4. Luke, Jennifer. "Fluoride deposition in the aged human pineal gland." Caries research 35, no. 2 (2001): 125-128. https://doi.org/10.1159/000047443.

5. Kunz, Dieter, Stephan Schmitz, Richard Mahlberg, Anke Mohr, Christoph Stöter, Karl-Jürgen Wolf, and Werner Martin Herrmann. "A new concept for melatonin deficit: on pineal calcification and melatonin excretion." Neuropsychopharmacology 21, no. 6 (1999): 765-772. https://doi.org/10.1016/S0893-133X(99)00069-X.

6. Tan, Dun-Xian, Xiao-Ying Xu, Xin Zhou, and Russel J. Reiter. "Pineal calcification, melatonin production, aging, associated health consequences and rejuvenation of the pineal gland." Molecules 23, no. 2 (2018): 301. https://doi.org/10.3390/molecules23020301.

7. Mrvelj, Aaron, and Mark D. Womble. "Fluoride-Free Diet Stimulates Pineal Growth in Aged Male Rats." Biological trace element research (2019): 1-8. https://doi.org/10.1007/s12011-019-01964-4.

8. Humbert, W., and P. Pévet. "The decrease of pineal melatonin production with age: causes and consequences." Annals of the New York Academy of Sciences 719, no. 1 (1994): 43-63. https://doi.org/10.1111/j.1749-6632.1994.tb56819.x.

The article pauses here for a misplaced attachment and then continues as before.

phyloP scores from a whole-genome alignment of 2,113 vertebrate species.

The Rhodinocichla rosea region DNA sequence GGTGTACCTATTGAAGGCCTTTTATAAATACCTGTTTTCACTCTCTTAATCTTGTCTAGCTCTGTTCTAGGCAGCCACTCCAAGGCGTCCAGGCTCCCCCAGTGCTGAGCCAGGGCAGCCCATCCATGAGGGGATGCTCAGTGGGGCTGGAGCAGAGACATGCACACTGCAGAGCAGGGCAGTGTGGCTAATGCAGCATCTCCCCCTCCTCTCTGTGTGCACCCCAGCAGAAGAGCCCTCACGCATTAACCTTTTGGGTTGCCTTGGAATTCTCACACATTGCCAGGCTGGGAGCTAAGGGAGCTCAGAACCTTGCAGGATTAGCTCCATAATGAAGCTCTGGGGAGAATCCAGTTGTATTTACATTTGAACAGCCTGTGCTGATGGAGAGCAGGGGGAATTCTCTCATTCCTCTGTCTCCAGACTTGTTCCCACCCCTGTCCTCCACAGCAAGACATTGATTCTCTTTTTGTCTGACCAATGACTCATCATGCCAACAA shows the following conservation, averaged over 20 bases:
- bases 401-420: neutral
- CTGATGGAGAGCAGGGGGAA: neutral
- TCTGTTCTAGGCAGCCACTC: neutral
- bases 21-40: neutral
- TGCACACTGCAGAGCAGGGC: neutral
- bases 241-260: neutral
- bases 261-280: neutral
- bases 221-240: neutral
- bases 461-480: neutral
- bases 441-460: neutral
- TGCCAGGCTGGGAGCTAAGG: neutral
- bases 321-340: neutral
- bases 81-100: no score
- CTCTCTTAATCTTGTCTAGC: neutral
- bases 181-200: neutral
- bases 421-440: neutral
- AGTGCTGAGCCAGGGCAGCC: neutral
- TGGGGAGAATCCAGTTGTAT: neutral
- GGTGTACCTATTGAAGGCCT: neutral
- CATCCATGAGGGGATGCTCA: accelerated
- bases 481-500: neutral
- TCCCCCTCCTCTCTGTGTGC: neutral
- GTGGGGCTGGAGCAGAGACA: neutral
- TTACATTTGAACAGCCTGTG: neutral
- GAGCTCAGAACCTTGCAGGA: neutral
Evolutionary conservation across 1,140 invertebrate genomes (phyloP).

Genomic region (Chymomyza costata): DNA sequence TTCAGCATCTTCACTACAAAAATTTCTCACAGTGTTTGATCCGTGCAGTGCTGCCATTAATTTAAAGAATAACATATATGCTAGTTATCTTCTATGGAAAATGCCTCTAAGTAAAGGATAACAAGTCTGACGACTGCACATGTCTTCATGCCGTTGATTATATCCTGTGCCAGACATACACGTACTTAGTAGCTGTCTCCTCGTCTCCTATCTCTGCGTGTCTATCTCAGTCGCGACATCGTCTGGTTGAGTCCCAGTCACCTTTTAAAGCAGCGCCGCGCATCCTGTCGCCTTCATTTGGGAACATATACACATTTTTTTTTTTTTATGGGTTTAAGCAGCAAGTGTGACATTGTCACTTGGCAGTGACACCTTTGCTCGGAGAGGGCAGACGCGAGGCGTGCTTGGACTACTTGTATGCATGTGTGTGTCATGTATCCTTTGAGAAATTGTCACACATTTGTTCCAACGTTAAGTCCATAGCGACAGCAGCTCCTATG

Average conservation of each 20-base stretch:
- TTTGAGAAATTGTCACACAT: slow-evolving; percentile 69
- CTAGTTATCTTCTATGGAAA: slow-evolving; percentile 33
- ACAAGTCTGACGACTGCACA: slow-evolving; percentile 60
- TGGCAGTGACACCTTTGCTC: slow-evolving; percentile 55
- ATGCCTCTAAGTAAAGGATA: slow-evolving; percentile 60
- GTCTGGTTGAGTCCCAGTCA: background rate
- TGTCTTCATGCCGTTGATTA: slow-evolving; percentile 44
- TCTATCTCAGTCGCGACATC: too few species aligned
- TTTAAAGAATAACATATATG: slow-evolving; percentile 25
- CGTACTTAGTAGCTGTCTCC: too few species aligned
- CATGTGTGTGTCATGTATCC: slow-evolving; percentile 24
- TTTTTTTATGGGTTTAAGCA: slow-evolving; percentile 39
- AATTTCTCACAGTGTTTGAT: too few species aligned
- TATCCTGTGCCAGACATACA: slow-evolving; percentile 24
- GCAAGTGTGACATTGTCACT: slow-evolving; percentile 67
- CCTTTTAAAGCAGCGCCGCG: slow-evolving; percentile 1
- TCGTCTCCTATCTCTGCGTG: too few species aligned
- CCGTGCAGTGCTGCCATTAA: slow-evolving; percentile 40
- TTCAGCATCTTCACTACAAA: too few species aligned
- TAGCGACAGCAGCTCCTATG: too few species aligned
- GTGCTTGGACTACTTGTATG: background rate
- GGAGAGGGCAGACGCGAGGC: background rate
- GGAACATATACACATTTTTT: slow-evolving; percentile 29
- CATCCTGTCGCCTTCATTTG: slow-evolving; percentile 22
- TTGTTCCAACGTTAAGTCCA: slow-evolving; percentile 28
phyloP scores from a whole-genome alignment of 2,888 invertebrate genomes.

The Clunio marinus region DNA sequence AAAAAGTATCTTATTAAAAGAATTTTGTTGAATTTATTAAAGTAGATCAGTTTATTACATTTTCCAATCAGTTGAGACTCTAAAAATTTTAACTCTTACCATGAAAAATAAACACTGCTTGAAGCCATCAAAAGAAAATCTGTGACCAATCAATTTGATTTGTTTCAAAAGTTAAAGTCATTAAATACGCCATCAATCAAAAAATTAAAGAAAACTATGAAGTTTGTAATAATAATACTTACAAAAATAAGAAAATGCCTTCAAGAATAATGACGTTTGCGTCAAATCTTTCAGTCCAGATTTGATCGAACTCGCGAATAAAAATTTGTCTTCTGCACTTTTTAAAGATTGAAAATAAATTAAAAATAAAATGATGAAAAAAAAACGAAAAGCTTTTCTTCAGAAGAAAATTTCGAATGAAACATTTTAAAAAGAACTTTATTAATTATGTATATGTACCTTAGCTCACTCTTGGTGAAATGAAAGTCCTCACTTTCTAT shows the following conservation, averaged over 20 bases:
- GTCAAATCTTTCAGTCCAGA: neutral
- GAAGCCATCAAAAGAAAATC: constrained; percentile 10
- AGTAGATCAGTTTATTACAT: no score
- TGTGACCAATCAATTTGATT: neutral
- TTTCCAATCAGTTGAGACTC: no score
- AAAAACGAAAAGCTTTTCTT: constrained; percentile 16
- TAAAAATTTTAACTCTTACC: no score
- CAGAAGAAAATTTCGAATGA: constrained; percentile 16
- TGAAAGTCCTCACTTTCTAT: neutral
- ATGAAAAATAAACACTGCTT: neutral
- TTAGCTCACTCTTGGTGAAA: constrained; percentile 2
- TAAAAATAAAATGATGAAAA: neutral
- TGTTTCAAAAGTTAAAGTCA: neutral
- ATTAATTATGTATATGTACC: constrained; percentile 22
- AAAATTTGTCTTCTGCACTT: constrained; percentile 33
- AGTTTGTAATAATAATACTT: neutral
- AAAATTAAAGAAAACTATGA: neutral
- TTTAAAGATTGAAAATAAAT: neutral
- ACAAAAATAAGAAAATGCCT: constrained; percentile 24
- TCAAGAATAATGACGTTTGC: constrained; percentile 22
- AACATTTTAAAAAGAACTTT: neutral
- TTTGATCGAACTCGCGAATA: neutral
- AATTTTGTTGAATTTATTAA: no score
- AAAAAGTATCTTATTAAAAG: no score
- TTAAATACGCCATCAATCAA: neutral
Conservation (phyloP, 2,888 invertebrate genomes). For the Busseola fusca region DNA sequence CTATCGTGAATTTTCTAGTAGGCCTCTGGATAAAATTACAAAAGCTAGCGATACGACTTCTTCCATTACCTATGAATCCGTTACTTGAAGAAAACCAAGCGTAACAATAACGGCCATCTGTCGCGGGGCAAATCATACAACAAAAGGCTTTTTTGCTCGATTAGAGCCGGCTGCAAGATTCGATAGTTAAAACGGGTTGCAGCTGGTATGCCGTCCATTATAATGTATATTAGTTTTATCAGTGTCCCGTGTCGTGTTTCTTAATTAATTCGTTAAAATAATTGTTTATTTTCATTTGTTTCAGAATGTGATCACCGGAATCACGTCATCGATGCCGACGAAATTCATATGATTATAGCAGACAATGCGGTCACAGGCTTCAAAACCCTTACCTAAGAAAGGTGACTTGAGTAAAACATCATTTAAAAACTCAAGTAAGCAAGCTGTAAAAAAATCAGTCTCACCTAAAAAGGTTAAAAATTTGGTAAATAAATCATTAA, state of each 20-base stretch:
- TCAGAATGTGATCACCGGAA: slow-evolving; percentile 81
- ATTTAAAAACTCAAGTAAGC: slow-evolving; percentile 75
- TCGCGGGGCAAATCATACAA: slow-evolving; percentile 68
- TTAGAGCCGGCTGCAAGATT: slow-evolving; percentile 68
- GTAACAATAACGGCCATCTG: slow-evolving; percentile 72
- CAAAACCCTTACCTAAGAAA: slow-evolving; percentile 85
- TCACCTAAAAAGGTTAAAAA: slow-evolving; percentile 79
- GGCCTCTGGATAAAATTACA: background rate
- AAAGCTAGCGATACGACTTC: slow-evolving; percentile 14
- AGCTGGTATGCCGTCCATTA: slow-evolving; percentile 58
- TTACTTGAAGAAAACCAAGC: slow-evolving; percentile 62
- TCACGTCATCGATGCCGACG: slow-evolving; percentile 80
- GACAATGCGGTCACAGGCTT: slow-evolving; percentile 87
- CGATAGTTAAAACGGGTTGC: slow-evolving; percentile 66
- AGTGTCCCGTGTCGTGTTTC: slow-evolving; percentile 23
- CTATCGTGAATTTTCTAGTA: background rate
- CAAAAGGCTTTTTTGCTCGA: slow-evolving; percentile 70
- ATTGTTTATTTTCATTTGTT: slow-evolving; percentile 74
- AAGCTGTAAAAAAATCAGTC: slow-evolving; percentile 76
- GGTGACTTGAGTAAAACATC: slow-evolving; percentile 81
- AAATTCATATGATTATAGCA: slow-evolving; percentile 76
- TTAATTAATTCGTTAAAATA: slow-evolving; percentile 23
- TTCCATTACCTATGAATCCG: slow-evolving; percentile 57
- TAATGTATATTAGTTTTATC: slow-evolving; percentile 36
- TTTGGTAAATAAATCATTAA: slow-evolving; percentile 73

9. Kunz, Dieter, Stephan Schmitz, Richard Mahlberg, Anke Mohr, Christoph Stöter, Karl-Jürgen Wolf, and Werner Martin Herrmann. "A new concept for melatonin deficit: on pineal calcification and melatonin excretion." Neuropsychopharmacology 21, no. 6 (1999): 765-772. https://doi.org/10.1016/S0893-133X(99)00069-X.

10. Tan, Dun-Xian, Lucien C. Manchester, Eduardo Fuentes-Broto, Sergio D. Paredes, and Russel J. Reiter. "Significance and application of melatonin in the regulation of brown adipose tissue metabolism: relation to human obesity." Obesity reviews 12, no. 3 (2011): 167-188. https://doi.org/10.1111/j.1467-789X.2010.00756.x.

11. Malin, Adrienne J., Brittany N. Bose, Naima Busgang, Sonali A. Gennings, Chris Thorpy, Michael Strunin, Linda Seo, Young-Eun Kho et al. "Fluoride exposure and kidney and liver function among adolescents in the United States: NHANES, 2013–2016." Environment international 132 (2019): 105012. https://doi.org/10.1016/j.envint.2019.105012.

12. Xiong, Xiulan, Jun Liu, Wenxiu He, Tao Xia, Ping He, Xiaoming Chen, Kedi Yang, and Aiguo Wang. "Dose–effect relationship between drinking water fluoride levels and damage to liver and kidney functions in children." Environmental research 103, no. 1 (2007): 112-116. https://doi.org/10.1016/j.envres.2006.05.008.